Last week, we set a compliance test aimed at supervisors. Here, Petrina Oxshott provides the answers and some explanations

Here are the suggested answers and remember that some questions may have more than one answer.

Question 1An individual practitioner is expected to carry out his/her duties to a standard of reasonable competence.Competence is knowledge and understanding of how to do something and having the skills to apply them.So in simple terms, reasonable competence might be said to be doing something in a manner that the majority of peer practitioners would do in the same situation. There is no definition prescribed by any regulator but the RW Associates definition is as follows:"A robust competence benchmark is that point at which a practitioner can undertake a task to a standard that would be expected by a majority of peer practitioners, unaided and without constant supervision, where the risk to the customer/firm is reduced to that which cannot reasonably be foreseen."

Question 2Direct Supervision is the term used to describe the level of supervision when a practitioner is undertaking a task for which they are not competent.

Question 3Continuing supervision is the term used to describe the supervision of someone who is deemed competent.

Question 4Monitoring is the term used to describe the process of measuring and checking whether a firm and its individuals are meeting laid down benchmarks and if they do not, measuring whether remedial actions are being carried out and having the desired effect of meeting benchmarks, normally within a specified time.Supervision is the term used to describe the task of working with one or more persons, assisting them to work in a compliant and competent manner, and where competence and compliance is not going to or is not being achieved, to be competent to take the appropriate steps.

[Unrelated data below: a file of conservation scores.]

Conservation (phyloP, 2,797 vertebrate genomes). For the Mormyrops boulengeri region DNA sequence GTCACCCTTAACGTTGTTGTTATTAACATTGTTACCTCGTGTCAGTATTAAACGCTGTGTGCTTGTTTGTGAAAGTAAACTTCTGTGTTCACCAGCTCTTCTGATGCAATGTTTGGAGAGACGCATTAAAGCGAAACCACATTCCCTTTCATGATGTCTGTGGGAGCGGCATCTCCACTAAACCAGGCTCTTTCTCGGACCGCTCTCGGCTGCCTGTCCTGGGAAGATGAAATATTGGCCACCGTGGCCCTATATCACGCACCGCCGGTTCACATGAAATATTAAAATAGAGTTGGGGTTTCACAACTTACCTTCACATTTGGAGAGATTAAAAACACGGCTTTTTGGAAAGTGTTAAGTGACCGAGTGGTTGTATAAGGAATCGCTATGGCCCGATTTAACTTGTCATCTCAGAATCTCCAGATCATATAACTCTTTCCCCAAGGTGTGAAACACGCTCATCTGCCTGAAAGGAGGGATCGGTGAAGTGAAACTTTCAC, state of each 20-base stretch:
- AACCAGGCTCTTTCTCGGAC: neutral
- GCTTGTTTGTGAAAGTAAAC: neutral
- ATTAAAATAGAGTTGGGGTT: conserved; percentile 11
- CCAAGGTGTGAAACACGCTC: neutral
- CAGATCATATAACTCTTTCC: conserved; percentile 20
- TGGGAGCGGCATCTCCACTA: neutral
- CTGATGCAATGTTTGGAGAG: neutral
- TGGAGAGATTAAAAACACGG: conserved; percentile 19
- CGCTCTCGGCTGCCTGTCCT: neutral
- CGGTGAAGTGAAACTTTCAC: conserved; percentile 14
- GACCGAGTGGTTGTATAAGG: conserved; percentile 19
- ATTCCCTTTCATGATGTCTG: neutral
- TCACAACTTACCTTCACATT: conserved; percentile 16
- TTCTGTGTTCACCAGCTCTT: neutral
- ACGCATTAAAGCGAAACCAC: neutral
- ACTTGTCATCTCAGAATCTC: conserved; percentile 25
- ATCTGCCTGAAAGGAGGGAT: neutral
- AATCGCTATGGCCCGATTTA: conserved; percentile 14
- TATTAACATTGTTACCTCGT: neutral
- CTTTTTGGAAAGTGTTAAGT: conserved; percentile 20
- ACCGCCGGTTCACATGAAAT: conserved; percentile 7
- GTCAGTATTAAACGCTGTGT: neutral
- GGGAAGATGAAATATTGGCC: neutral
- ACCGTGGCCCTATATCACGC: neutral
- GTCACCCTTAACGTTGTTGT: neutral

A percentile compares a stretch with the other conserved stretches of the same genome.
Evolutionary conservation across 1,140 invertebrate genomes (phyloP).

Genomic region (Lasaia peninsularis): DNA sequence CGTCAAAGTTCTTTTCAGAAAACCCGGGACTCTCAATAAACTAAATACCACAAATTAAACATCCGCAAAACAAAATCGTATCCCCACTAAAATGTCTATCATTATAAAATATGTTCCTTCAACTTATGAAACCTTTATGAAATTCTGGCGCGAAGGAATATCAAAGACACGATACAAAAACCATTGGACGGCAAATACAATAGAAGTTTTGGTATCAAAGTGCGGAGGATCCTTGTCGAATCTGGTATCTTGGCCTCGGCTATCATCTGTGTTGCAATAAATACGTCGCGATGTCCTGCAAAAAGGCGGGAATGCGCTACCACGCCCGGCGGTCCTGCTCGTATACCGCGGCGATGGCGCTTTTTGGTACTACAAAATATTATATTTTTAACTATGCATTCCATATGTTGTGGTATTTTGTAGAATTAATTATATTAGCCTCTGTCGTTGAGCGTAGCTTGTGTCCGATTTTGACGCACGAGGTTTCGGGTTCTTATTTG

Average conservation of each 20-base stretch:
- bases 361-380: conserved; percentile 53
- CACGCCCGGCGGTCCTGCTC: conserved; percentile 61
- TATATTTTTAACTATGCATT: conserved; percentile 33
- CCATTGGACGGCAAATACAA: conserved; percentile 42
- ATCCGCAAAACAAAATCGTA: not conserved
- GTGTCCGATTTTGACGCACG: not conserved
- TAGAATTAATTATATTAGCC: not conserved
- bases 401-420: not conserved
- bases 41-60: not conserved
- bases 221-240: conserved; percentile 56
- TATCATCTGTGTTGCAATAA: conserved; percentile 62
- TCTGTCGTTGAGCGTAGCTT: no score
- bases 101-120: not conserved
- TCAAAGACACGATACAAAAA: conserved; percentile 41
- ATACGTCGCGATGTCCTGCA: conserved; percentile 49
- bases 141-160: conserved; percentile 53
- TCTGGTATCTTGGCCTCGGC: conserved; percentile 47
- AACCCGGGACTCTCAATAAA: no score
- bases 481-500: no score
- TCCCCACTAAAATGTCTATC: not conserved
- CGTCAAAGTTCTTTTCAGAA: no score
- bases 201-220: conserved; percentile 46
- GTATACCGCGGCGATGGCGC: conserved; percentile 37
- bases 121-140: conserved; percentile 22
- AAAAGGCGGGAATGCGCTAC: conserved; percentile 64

Question 5If the benchmarks have been set correctly, then you have to accept that a poor result in the knowledge assessment leaves the customer (and probably the firm) at greater risk than is acceptable. Empirically, the individual should, therefore, be put under direct supervision until the standard of knowledge meets an acceptable benchmark.In reality of course there will be degrees of risk and you might introduce a rule that if someone falls below a knowledge benchmark, they will be given a week to learn that which they did not know and be allowed a reassessment at the end of that period. (Beware. Do not allow the assessment to drag on).On the other hand, if the practitioner concerned did not seem to know much about the effect of a warranty, perhaps they ought to be under direct supervision anyway!